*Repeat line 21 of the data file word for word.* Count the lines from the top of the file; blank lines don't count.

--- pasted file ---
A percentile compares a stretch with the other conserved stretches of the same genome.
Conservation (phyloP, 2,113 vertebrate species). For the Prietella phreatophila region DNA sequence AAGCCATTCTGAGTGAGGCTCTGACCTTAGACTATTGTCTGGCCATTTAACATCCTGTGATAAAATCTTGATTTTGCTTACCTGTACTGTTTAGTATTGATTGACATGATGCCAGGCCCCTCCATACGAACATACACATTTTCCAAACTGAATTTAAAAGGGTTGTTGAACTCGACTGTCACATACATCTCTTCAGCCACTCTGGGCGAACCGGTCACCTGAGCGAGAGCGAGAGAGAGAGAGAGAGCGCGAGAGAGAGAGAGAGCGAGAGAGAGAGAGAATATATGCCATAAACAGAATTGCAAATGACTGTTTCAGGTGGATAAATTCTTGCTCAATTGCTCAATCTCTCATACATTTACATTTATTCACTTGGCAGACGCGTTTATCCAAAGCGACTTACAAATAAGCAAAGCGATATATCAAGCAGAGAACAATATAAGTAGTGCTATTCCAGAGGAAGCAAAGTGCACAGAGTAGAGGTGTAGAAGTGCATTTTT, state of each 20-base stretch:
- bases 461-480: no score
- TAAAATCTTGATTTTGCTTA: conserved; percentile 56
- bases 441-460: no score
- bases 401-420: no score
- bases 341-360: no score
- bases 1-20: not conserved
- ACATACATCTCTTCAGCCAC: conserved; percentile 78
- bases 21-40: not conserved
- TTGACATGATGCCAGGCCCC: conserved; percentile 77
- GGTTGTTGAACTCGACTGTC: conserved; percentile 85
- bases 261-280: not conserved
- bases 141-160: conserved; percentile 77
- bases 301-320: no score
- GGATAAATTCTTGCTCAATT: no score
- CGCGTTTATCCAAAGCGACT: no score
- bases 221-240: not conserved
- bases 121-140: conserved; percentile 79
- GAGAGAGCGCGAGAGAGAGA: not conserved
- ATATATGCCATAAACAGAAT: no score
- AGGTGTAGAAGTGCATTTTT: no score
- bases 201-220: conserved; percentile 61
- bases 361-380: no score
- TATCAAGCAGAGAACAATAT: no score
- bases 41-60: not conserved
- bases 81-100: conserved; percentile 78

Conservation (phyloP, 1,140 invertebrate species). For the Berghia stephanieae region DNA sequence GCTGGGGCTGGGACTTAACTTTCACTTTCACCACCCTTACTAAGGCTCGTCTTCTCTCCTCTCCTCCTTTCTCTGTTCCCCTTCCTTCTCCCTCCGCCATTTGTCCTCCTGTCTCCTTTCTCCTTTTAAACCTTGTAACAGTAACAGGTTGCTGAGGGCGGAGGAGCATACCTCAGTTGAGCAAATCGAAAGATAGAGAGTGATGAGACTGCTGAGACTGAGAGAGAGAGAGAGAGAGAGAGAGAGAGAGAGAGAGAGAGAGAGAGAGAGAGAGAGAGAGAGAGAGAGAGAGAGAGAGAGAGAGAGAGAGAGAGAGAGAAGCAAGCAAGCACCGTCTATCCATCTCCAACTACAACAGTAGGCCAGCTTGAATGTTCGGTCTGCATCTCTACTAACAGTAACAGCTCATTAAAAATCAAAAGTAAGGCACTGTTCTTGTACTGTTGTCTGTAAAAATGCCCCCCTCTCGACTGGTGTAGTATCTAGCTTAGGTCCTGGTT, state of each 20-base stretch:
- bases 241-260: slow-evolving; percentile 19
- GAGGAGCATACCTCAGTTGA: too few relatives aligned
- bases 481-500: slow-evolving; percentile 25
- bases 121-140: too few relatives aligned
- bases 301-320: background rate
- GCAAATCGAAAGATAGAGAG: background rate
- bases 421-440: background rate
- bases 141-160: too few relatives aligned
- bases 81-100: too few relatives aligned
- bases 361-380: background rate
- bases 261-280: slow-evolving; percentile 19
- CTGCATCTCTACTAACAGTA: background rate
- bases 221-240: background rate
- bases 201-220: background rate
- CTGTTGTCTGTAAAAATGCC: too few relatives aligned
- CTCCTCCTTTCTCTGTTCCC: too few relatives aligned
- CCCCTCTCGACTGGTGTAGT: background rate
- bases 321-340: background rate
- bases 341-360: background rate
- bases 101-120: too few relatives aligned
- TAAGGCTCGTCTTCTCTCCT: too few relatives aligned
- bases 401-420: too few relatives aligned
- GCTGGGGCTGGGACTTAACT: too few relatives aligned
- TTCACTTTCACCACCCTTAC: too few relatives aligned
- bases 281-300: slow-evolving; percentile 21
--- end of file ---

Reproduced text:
- ATATATGCCATAAACAGAAT: no score